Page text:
It’s amazing what people wind up doing with deconsecrated churches. Some are turned into housing. Several unused churches in the U.K. have been converted into places to go…not camping, not glamping, but (wait for it…) champing! (Champing! Get it?) John’s Of Times Square Pizza, in NYC, was the home of the Gospel Tabernacle Church in the late 1800s and well into the 1900s.
John’s Pizza, before…and after! (and it still has the cool stained glass windows and ceiling)
So what’s the more recent thing people are doing with churches that are no longer being used as churches? Or, in one case, a church that is still being used as a church?
Turning them into breweries, of course!
According to a 2017 report by the Associated Press, at least ten former churches were converted into breweries between 2011 and 2017, and at least 4 more were scheduled to open in 2018. And with breweries and microbreweries as popular as ever, who knows how many will open in 2019 and beyond. But here are a bunch that you can visit in your travels:
Located in a former church in Porter, Texas (yes, Porter – you can’t make this stuff up), which is about 30 miles north of Houston, this brewery prides itself on not doing things by the book. From their website:
We chart our own course and venture into the beer-brewing unknown, whether or not it’s what everyone else is doing. We’re inspired by the unconventional, the strange, and the original. We aren’t afraid to brew boldly if that’s what it takes to get the results we seek, because we don’t confine ourselves to one straight and narrow path.
They have their own brews separated into “Saints” (lighter fare such as Blue Testament Pilsner, Sweet Salvation brown ale, Black Habit Schwarzbier, etc.) and “sinners” (intense brews such as Satyr’s Swill bock, 9th Circle black IPA and Act of Balor milk stout). They offer tours and are on about 14 acres of space so they allow pop up tents and chairs so you can enjoy your beer however you’d like.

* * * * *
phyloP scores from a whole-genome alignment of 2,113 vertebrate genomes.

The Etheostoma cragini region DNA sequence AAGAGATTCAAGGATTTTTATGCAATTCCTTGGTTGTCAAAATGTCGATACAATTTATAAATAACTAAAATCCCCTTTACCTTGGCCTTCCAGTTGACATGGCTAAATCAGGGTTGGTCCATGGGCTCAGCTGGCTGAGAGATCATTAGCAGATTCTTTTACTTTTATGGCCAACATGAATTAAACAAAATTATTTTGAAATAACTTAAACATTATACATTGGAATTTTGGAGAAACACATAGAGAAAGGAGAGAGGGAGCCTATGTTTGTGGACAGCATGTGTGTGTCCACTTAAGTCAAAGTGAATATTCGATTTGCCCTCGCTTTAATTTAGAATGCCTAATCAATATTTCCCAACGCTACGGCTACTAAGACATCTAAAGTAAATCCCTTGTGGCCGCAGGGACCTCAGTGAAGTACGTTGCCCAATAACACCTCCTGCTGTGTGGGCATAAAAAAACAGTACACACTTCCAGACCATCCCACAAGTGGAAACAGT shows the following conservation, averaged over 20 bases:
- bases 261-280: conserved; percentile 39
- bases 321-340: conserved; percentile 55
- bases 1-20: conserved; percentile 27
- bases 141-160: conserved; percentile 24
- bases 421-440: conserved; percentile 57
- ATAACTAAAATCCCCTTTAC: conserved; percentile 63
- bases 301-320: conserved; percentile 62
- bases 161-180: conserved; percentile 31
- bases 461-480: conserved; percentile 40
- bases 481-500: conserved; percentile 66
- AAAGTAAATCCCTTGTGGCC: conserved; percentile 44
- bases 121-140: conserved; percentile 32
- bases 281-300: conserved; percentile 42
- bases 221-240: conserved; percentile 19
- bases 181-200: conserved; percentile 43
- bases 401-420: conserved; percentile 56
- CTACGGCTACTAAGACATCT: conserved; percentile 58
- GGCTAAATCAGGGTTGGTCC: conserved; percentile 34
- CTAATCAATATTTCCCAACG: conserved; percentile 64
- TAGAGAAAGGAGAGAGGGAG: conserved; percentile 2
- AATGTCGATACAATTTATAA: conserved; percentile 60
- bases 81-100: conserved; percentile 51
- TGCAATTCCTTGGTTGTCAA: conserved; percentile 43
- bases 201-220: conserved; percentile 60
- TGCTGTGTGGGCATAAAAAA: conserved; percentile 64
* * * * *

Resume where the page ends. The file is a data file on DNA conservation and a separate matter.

This brewery is located in the former Civil War era Water’s Edge United Methodist Church. The taps are built into a wooden altar and the former Reverend of the church is one of the brewery’s biggest supporters.
Their beers are small batch and the tap list changes regularly. They also sell Neapolitan pizza because really, what other food goes better with beer? 😉
They have a video that shows the building and surrounding area, made by a drone, that’s actually pretty cool:
Wilkes-Barre, PA was home of the St Joseph Monastery & School but in 2013 its doors reopened as the Breaker Brewing Co. The tap list switches out on a regular basis but the names of the beers oftentimes pay homage to the coal mining industry that used to be king in the area, such as Old King Coal Stout and Lunch Pail Ale.
Over the years the brewery has expanded to include a brew pub, full kitchen dining room and a pet friendly patio.
This church-turned-brewery is the coolest one in my book, not only because it’s about 10 miles from my house in Orlando FL, but because the building is still a very active church! They are open as a brewery 7 days a week, complete with 20 BBL craft brewhouse and tours, tasting room, and indoor beer garden with food, games, and entertainment. But the Evangelical Lutheran Church in America also (still!) has worship in the building at 11:11am every Sunday. They even offer beer-centric community groups such as Bible + Beer and Beer + Yoga.